Pro: She has feelings for you.

She clenched her hand around the banister and forced herself to keep moving upwards, away.

Con: She doesn't want to have those feelings for you.

Reaching her room, she pushed the door open and sighed, looking at all of her things, heart squeezing painfully with the thought that, for the first time in a long time, she had been living in a place where she felt at home, not just a place to crash at the end of a long night but a home. And somehow she had found the courage and made it her home, so thoroughly that now she had to leave it.

Pro: That look in her eyes was desire; you hadn't gotten it wrong.

Her suitcase had been relegated to the top of her closet; Robin pulled it down, clenching her teeth and fighting the restless, panicky jitters in her limbs. Her body was oscillating between anguish and desire, so quickly she couldn't distinguish the two, and in any case both of them were things to be fought. She threw the suitcase on the bed and flipped it open.

Con: She doesn't need this right now. She doesn't need something complicated, and you'd be complicated for her, no use in pretending otherwise.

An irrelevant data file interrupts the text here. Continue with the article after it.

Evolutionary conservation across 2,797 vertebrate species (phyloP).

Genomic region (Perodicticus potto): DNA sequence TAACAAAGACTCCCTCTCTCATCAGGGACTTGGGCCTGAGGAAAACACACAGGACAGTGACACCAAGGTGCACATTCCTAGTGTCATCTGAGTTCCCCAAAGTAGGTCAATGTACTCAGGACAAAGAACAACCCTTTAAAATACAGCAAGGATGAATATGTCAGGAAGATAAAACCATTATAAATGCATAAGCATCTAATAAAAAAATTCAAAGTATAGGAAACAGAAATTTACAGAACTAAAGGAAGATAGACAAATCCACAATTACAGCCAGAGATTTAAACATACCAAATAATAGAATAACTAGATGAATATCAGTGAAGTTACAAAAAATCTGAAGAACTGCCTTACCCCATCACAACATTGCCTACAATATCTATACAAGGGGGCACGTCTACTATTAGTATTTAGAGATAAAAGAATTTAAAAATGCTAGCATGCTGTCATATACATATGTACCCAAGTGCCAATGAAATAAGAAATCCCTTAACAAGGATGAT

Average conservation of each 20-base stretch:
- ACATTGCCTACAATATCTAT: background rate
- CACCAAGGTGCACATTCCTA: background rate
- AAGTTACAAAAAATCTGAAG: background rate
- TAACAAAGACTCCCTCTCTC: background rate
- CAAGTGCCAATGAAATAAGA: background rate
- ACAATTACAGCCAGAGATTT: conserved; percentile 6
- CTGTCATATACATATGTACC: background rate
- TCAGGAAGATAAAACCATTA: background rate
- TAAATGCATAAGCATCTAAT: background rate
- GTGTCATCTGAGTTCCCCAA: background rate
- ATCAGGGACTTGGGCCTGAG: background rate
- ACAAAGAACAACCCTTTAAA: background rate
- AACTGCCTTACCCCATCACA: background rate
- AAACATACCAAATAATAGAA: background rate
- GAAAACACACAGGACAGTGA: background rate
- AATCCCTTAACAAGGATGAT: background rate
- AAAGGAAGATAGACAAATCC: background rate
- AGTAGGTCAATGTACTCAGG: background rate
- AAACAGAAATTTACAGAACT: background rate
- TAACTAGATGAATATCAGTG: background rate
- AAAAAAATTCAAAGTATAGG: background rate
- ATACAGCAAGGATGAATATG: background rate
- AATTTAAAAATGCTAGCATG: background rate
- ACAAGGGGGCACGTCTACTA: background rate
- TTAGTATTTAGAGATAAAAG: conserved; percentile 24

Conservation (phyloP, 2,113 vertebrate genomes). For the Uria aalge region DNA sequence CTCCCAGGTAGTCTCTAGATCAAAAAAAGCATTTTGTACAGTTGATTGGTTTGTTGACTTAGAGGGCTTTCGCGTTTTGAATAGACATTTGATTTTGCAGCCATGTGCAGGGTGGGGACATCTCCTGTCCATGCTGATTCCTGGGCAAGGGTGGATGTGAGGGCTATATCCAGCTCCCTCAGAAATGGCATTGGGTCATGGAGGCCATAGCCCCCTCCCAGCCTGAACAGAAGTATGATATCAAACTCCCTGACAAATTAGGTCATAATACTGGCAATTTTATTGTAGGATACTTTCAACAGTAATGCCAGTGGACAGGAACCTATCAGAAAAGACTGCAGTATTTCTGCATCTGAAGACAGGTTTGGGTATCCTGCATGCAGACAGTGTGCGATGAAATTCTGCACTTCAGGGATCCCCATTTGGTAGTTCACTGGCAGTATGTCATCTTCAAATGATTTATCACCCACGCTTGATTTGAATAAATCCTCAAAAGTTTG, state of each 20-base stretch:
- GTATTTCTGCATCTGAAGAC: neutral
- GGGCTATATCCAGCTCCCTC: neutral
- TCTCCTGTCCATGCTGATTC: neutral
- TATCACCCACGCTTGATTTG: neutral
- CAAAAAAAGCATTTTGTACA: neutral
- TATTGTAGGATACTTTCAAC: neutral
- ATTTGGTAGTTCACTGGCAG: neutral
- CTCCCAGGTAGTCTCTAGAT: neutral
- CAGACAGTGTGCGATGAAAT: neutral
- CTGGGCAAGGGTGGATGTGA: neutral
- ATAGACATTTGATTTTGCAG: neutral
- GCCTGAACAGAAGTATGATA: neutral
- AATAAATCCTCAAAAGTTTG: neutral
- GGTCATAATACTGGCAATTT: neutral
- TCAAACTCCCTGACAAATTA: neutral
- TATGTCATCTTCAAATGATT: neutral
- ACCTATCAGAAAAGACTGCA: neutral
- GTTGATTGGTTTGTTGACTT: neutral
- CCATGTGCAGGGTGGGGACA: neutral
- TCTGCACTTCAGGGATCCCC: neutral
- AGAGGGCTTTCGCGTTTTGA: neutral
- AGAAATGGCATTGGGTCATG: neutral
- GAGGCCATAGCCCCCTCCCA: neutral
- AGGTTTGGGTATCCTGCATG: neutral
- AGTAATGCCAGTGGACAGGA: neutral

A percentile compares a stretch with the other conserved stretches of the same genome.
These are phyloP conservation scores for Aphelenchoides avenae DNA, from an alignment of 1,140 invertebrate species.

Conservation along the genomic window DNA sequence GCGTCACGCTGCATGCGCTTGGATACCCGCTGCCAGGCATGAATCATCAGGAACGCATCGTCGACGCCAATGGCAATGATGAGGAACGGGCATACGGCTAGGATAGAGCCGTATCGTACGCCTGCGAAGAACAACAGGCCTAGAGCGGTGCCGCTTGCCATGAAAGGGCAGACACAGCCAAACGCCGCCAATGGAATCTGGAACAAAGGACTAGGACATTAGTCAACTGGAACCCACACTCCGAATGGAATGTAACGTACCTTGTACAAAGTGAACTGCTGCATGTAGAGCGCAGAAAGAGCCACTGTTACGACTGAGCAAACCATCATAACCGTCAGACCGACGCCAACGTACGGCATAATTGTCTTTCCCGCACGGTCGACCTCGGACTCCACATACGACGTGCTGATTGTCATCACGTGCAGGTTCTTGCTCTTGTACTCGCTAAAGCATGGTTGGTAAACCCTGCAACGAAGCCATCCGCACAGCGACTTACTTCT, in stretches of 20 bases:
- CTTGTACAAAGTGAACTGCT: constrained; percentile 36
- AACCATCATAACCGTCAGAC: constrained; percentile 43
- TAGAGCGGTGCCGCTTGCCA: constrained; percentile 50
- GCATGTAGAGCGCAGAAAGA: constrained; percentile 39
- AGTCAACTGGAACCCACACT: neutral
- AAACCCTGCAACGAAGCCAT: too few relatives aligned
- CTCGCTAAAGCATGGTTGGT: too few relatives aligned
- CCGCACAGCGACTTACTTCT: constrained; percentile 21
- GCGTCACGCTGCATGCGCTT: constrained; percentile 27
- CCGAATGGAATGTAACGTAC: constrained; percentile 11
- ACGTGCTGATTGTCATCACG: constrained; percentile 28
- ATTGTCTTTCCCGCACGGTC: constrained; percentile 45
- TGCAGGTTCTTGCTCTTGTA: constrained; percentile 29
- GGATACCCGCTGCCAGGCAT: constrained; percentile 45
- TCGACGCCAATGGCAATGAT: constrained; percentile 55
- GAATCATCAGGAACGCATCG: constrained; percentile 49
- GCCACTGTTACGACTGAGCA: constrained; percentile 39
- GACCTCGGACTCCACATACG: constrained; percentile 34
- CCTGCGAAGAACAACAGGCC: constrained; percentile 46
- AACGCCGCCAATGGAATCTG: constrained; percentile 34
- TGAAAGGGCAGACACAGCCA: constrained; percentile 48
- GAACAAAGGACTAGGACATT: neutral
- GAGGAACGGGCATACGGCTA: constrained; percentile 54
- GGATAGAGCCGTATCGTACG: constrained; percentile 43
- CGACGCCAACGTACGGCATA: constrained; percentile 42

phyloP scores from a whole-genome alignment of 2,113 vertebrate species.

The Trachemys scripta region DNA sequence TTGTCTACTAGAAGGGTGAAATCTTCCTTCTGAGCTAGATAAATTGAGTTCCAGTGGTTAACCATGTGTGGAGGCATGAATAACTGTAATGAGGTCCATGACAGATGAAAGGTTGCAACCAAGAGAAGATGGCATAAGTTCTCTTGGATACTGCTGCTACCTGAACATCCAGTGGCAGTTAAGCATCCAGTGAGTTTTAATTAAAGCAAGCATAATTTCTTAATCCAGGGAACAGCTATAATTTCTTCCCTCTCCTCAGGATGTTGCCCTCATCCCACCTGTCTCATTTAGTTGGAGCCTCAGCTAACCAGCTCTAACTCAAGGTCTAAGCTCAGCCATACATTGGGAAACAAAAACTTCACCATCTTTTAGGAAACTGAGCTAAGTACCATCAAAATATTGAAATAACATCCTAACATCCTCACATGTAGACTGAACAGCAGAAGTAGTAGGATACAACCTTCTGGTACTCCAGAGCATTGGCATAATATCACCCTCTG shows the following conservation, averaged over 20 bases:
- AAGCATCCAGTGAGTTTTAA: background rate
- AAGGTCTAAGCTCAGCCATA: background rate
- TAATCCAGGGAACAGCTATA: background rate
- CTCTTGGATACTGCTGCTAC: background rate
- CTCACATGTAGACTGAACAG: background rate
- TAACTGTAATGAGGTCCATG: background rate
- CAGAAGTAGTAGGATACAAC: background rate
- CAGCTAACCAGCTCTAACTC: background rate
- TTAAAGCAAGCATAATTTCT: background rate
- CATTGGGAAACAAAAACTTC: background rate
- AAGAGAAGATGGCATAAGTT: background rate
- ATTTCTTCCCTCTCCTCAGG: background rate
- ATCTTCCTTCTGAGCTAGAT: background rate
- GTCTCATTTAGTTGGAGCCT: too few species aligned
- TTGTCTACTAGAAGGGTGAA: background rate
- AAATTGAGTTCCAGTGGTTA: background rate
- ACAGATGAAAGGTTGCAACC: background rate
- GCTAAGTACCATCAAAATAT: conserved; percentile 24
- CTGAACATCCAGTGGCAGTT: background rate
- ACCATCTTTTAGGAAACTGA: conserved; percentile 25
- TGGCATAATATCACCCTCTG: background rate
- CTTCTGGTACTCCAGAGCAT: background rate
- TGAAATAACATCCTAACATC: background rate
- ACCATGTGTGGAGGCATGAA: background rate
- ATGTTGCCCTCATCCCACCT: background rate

She grabbed an armful of clothes from the closet, dumping them, hangars and all, onto the bed. Her hands were sticky, clinging to the fabric; Robin was painfully aware of the fact that she smelled like champagne, which she associated with the early morning, stumble-home feeling of an all-night bachelor party, dirty and cheap with saliva and other fluids she shuddered thinking about. Robin could rarely stomach champagne anymore. She'd bought it to drink with Katherine, wanting to hear her giggle when the bubbles hit the back of her throat and hum when the first burn of alcohol warmed her stomach, wanted to feel the slow heat of her own secret desire pulling her towards the sounds even if she hadn't planned on completing the motion. She had just gotten a job, a real job which required her to wear clothes, and she'd wanted to indulge herself, if only briefly.